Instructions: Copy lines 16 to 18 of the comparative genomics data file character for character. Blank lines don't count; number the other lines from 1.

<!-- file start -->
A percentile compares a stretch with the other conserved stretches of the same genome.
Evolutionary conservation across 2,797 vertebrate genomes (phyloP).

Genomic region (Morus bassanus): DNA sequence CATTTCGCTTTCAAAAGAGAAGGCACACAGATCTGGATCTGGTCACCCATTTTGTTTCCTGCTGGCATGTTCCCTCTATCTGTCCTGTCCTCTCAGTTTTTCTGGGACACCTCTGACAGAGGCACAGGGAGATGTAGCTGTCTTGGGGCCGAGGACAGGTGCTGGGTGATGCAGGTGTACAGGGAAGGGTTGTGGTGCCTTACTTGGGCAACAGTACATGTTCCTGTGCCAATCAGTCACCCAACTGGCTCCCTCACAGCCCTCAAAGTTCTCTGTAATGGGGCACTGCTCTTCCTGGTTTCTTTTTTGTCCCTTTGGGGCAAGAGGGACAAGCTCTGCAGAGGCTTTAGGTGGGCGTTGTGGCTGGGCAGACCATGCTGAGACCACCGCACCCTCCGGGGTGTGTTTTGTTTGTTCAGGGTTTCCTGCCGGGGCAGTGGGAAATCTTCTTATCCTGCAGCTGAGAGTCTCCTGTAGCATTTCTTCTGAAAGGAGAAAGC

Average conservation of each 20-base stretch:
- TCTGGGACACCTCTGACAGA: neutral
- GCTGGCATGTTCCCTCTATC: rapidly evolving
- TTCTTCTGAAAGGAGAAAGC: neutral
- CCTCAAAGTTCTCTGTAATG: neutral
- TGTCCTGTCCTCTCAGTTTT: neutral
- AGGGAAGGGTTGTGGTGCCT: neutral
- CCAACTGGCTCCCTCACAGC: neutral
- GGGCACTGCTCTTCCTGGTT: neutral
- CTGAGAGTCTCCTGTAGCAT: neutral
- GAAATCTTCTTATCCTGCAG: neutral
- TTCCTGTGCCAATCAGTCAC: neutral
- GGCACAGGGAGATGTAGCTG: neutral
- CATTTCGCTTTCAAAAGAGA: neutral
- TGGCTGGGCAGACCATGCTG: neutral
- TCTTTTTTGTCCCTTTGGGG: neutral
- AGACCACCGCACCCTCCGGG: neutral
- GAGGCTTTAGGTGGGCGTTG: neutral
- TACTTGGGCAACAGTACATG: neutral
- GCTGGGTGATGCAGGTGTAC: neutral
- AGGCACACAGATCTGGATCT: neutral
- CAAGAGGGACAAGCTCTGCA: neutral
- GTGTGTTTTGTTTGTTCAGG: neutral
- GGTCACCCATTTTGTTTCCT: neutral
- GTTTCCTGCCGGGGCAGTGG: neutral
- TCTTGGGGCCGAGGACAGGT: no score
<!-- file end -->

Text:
- GGCACAGGGAGATGTAGCTG: neutral
- CATTTCGCTTTCAAAAGAGA: neutral
- TGGCTGGGCAGACCATGCTG: neutral